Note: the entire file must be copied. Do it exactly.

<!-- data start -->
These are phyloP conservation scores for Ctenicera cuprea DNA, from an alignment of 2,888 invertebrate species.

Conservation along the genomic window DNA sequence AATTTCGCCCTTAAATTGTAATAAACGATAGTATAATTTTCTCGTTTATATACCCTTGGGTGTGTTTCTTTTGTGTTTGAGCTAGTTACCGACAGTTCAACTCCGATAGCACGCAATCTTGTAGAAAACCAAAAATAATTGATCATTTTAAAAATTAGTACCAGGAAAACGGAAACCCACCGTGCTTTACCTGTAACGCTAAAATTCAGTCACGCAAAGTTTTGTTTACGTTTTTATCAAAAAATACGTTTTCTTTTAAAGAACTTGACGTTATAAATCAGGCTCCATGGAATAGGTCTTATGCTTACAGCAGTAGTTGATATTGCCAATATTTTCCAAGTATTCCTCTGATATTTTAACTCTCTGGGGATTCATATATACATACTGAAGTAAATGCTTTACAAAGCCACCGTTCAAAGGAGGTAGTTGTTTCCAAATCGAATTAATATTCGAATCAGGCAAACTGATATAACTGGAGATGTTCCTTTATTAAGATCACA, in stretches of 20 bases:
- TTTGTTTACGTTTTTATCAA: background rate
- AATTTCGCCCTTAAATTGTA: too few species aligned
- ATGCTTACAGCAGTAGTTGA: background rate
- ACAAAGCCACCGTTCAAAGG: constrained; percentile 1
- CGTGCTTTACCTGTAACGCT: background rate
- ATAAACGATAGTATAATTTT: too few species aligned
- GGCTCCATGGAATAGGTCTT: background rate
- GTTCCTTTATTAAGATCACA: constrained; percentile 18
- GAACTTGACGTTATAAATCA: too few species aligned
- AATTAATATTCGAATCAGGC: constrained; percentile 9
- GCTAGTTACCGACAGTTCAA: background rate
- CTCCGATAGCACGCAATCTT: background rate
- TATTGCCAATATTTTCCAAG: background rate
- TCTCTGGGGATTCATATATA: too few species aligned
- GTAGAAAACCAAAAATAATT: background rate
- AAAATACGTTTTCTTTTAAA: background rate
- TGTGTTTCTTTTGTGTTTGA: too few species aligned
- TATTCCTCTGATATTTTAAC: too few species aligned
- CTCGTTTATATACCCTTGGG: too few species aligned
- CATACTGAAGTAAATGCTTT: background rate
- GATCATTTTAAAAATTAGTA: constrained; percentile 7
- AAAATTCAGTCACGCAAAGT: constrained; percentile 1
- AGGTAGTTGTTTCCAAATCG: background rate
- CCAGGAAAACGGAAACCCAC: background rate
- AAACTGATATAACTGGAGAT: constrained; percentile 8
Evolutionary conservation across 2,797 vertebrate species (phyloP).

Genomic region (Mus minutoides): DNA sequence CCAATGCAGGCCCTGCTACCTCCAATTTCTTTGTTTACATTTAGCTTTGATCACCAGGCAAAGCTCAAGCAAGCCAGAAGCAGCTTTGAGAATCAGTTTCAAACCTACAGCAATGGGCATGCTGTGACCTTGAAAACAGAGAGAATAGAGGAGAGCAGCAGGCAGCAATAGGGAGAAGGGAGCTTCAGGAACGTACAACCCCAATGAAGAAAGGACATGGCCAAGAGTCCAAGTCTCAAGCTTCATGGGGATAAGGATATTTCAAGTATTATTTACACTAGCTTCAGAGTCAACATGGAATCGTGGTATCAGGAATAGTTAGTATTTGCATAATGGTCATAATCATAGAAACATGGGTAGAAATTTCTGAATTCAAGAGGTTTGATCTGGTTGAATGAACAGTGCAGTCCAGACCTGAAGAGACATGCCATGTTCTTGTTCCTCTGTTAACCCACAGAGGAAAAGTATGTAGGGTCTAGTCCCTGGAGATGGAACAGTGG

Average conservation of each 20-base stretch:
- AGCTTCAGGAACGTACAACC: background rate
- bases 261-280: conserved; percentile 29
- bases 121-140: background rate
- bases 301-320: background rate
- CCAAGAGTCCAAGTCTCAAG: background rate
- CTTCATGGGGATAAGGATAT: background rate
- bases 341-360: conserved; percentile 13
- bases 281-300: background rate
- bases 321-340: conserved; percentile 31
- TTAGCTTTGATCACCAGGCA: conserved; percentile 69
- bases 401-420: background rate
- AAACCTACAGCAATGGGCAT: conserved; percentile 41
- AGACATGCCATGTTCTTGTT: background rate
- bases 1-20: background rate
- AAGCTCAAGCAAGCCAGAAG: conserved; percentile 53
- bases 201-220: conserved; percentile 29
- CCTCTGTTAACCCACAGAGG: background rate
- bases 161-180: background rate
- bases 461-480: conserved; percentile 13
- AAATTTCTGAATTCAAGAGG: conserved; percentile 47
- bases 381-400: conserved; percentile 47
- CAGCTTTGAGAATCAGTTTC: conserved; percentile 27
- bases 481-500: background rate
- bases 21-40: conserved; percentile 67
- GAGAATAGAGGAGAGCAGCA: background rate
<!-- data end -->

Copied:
These are phyloP conservation scores for Ctenicera cuprea DNA, from an alignment of 2,888 invertebrate species.

Conservation along the genomic window DNA sequence AATTTCGCCCTTAAATTGTAATAAACGATAGTATAATTTTCTCGTTTATATACCCTTGGGTGTGTTTCTTTTGTGTTTGAGCTAGTTACCGACAGTTCAACTCCGATAGCACGCAATCTTGTAGAAAACCAAAAATAATTGATCATTTTAAAAATTAGTACCAGGAAAACGGAAACCCACCGTGCTTTACCTGTAACGCTAAAATTCAGTCACGCAAAGTTTTGTTTACGTTTTTATCAAAAAATACGTTTTCTTTTAAAGAACTTGACGTTATAAATCAGGCTCCATGGAATAGGTCTTATGCTTACAGCAGTAGTTGATATTGCCAATATTTTCCAAGTATTCCTCTGATATTTTAACTCTCTGGGGATTCATATATACATACTGAAGTAAATGCTTTACAAAGCCACCGTTCAAAGGAGGTAGTTGTTTCCAAATCGAATTAATATTCGAATCAGGCAAACTGATATAACTGGAGATGTTCCTTTATTAAGATCACA, in stretches of 20 bases:
- TTTGTTTACGTTTTTATCAA: background rate
- AATTTCGCCCTTAAATTGTA: too few species aligned
- ATGCTTACAGCAGTAGTTGA: background rate
- ACAAAGCCACCGTTCAAAGG: constrained; percentile 1
- CGTGCTTTACCTGTAACGCT: background rate
- ATAAACGATAGTATAATTTT: too few species aligned
- GGCTCCATGGAATAGGTCTT: background rate
- GTTCCTTTATTAAGATCACA: constrained; percentile 18
- GAACTTGACGTTATAAATCA: too few species aligned
- AATTAATATTCGAATCAGGC: constrained; percentile 9
- GCTAGTTACCGACAGTTCAA: background rate
- CTCCGATAGCACGCAATCTT: background rate
- TATTGCCAATATTTTCCAAG: background rate
- TCTCTGGGGATTCATATATA: too few species aligned
- GTAGAAAACCAAAAATAATT: background rate
- AAAATACGTTTTCTTTTAAA: background rate
- TGTGTTTCTTTTGTGTTTGA: too few species aligned
- TATTCCTCTGATATTTTAAC: too few species aligned
- CTCGTTTATATACCCTTGGG: too few species aligned
- CATACTGAAGTAAATGCTTT: background rate
- GATCATTTTAAAAATTAGTA: constrained; percentile 7
- AAAATTCAGTCACGCAAAGT: constrained; percentile 1
- AGGTAGTTGTTTCCAAATCG: background rate
- CCAGGAAAACGGAAACCCAC: background rate
- AAACTGATATAACTGGAGAT: constrained; percentile 8
Evolutionary conservation across 2,797 vertebrate species (phyloP).

Genomic region (Mus minutoides): DNA sequence CCAATGCAGGCCCTGCTACCTCCAATTTCTTTGTTTACATTTAGCTTTGATCACCAGGCAAAGCTCAAGCAAGCCAGAAGCAGCTTTGAGAATCAGTTTCAAACCTACAGCAATGGGCATGCTGTGACCTTGAAAACAGAGAGAATAGAGGAGAGCAGCAGGCAGCAATAGGGAGAAGGGAGCTTCAGGAACGTACAACCCCAATGAAGAAAGGACATGGCCAAGAGTCCAAGTCTCAAGCTTCATGGGGATAAGGATATTTCAAGTATTATTTACACTAGCTTCAGAGTCAACATGGAATCGTGGTATCAGGAATAGTTAGTATTTGCATAATGGTCATAATCATAGAAACATGGGTAGAAATTTCTGAATTCAAGAGGTTTGATCTGGTTGAATGAACAGTGCAGTCCAGACCTGAAGAGACATGCCATGTTCTTGTTCCTCTGTTAACCCACAGAGGAAAAGTATGTAGGGTCTAGTCCCTGGAGATGGAACAGTGG

Average conservation of each 20-base stretch:
- AGCTTCAGGAACGTACAACC: background rate
- bases 261-280: conserved; percentile 29
- bases 121-140: background rate
- bases 301-320: background rate
- CCAAGAGTCCAAGTCTCAAG: background rate
- CTTCATGGGGATAAGGATAT: background rate
- bases 341-360: conserved; percentile 13
- bases 281-300: background rate
- bases 321-340: conserved; percentile 31
- TTAGCTTTGATCACCAGGCA: conserved; percentile 69
- bases 401-420: background rate
- AAACCTACAGCAATGGGCAT: conserved; percentile 41
- AGACATGCCATGTTCTTGTT: background rate
- bases 1-20: background rate
- AAGCTCAAGCAAGCCAGAAG: conserved; percentile 53
- bases 201-220: conserved; percentile 29
- CCTCTGTTAACCCACAGAGG: background rate
- bases 161-180: background rate
- bases 461-480: conserved; percentile 13
- AAATTTCTGAATTCAAGAGG: conserved; percentile 47
- bases 381-400: conserved; percentile 47
- CAGCTTTGAGAATCAGTTTC: conserved; percentile 27
- bases 481-500: background rate
- bases 21-40: conserved; percentile 67
- GAGAATAGAGGAGAGCAGCA: background rate